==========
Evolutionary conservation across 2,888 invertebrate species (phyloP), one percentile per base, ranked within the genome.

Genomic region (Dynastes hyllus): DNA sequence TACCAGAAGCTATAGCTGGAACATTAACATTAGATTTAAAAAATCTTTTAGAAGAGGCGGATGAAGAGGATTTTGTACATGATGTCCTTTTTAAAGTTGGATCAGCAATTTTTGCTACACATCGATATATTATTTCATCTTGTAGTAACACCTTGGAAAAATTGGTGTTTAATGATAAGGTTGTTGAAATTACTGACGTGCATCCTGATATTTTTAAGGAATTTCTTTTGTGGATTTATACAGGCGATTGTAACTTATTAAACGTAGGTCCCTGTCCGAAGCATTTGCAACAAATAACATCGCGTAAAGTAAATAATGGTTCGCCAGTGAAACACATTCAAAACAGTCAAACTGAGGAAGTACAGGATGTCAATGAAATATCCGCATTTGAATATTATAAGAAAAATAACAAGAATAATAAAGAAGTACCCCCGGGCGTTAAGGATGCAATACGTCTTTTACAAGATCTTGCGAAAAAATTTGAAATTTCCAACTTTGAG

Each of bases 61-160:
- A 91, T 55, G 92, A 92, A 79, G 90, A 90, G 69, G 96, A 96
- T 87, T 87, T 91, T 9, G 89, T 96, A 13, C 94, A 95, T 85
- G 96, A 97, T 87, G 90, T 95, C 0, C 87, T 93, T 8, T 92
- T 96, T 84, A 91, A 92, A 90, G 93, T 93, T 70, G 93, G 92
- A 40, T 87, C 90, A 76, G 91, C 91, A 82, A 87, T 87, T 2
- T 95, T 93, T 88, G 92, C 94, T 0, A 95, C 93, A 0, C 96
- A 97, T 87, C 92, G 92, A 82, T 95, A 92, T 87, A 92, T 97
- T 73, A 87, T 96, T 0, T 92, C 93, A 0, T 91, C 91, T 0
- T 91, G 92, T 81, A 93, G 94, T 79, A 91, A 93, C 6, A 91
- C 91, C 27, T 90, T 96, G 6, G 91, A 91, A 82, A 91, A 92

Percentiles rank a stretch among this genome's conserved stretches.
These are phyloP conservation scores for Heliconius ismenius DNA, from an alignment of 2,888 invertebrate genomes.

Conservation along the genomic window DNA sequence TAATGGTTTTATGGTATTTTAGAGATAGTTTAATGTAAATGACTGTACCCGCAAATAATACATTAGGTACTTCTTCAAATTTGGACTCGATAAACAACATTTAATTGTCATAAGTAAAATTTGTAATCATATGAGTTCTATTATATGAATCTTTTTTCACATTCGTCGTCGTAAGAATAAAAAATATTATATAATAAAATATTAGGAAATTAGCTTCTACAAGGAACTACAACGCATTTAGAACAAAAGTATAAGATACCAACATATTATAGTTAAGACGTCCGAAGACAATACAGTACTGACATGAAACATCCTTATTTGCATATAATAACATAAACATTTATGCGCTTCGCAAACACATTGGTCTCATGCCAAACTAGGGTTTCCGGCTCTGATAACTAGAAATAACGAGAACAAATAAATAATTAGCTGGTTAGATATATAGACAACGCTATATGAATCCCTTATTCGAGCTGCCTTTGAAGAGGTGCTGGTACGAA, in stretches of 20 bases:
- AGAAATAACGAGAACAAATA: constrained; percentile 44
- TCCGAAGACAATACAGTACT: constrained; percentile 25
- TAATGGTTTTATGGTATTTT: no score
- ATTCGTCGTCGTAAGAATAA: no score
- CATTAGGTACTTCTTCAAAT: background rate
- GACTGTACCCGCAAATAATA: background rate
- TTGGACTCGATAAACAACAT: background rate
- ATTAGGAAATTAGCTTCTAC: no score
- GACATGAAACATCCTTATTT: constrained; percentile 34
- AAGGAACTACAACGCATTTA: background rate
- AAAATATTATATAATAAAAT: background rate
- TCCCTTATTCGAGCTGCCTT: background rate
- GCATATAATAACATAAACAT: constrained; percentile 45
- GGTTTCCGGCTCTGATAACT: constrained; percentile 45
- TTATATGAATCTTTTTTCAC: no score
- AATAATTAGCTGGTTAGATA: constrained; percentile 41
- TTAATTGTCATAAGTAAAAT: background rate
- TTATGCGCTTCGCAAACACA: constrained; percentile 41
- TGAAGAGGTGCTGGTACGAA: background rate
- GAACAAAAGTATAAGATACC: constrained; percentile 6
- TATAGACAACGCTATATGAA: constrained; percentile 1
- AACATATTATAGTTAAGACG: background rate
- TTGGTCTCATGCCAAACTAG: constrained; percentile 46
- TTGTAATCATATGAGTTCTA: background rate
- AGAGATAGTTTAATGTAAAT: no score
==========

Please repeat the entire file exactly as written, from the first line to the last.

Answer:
Evolutionary conservation across 2,888 invertebrate species (phyloP), one percentile per base, ranked within the genome.

Genomic region (Dynastes hyllus): DNA sequence TACCAGAAGCTATAGCTGGAACATTAACATTAGATTTAAAAAATCTTTTAGAAGAGGCGGATGAAGAGGATTTTGTACATGATGTCCTTTTTAAAGTTGGATCAGCAATTTTTGCTACACATCGATATATTATTTCATCTTGTAGTAACACCTTGGAAAAATTGGTGTTTAATGATAAGGTTGTTGAAATTACTGACGTGCATCCTGATATTTTTAAGGAATTTCTTTTGTGGATTTATACAGGCGATTGTAACTTATTAAACGTAGGTCCCTGTCCGAAGCATTTGCAACAAATAACATCGCGTAAAGTAAATAATGGTTCGCCAGTGAAACACATTCAAAACAGTCAAACTGAGGAAGTACAGGATGTCAATGAAATATCCGCATTTGAATATTATAAGAAAAATAACAAGAATAATAAAGAAGTACCCCCGGGCGTTAAGGATGCAATACGTCTTTTACAAGATCTTGCGAAAAAATTTGAAATTTCCAACTTTGAG

Each of bases 61-160:
- A 91, T 55, G 92, A 92, A 79, G 90, A 90, G 69, G 96, A 96
- T 87, T 87, T 91, T 9, G 89, T 96, A 13, C 94, A 95, T 85
- G 96, A 97, T 87, G 90, T 95, C 0, C 87, T 93, T 8, T 92
- T 96, T 84, A 91, A 92, A 90, G 93, T 93, T 70, G 93, G 92
- A 40, T 87, C 90, A 76, G 91, C 91, A 82, A 87, T 87, T 2
- T 95, T 93, T 88, G 92, C 94, T 0, A 95, C 93, A 0, C 96
- A 97, T 87, C 92, G 92, A 82, T 95, A 92, T 87, A 92, T 97
- T 73, A 87, T 96, T 0, T 92, C 93, A 0, T 91, C 91, T 0
- T 91, G 92, T 81, A 93, G 94, T 79, A 91, A 93, C 6, A 91
- C 91, C 27, T 90, T 96, G 6, G 91, A 91, A 82, A 91, A 92

Percentiles rank a stretch among this genome's conserved stretches.
These are phyloP conservation scores for Heliconius ismenius DNA, from an alignment of 2,888 invertebrate genomes.

Conservation along the genomic window DNA sequence TAATGGTTTTATGGTATTTTAGAGATAGTTTAATGTAAATGACTGTACCCGCAAATAATACATTAGGTACTTCTTCAAATTTGGACTCGATAAACAACATTTAATTGTCATAAGTAAAATTTGTAATCATATGAGTTCTATTATATGAATCTTTTTTCACATTCGTCGTCGTAAGAATAAAAAATATTATATAATAAAATATTAGGAAATTAGCTTCTACAAGGAACTACAACGCATTTAGAACAAAAGTATAAGATACCAACATATTATAGTTAAGACGTCCGAAGACAATACAGTACTGACATGAAACATCCTTATTTGCATATAATAACATAAACATTTATGCGCTTCGCAAACACATTGGTCTCATGCCAAACTAGGGTTTCCGGCTCTGATAACTAGAAATAACGAGAACAAATAAATAATTAGCTGGTTAGATATATAGACAACGCTATATGAATCCCTTATTCGAGCTGCCTTTGAAGAGGTGCTGGTACGAA, in stretches of 20 bases:
- AGAAATAACGAGAACAAATA: constrained; percentile 44
- TCCGAAGACAATACAGTACT: constrained; percentile 25
- TAATGGTTTTATGGTATTTT: no score
- ATTCGTCGTCGTAAGAATAA: no score
- CATTAGGTACTTCTTCAAAT: background rate
- GACTGTACCCGCAAATAATA: background rate
- TTGGACTCGATAAACAACAT: background rate
- ATTAGGAAATTAGCTTCTAC: no score
- GACATGAAACATCCTTATTT: constrained; percentile 34
- AAGGAACTACAACGCATTTA: background rate
- AAAATATTATATAATAAAAT: background rate
- TCCCTTATTCGAGCTGCCTT: background rate
- GCATATAATAACATAAACAT: constrained; percentile 45
- GGTTTCCGGCTCTGATAACT: constrained; percentile 45
- TTATATGAATCTTTTTTCAC: no score
- AATAATTAGCTGGTTAGATA: constrained; percentile 41
- TTAATTGTCATAAGTAAAAT: background rate
- TTATGCGCTTCGCAAACACA: constrained; percentile 41
- TGAAGAGGTGCTGGTACGAA: background rate
- GAACAAAAGTATAAGATACC: constrained; percentile 6
- TATAGACAACGCTATATGAA: constrained; percentile 1
- AACATATTATAGTTAAGACG: background rate
- TTGGTCTCATGCCAAACTAG: constrained; percentile 46
- TTGTAATCATATGAGTTCTA: background rate
- AGAGATAGTTTAATGTAAAT: no score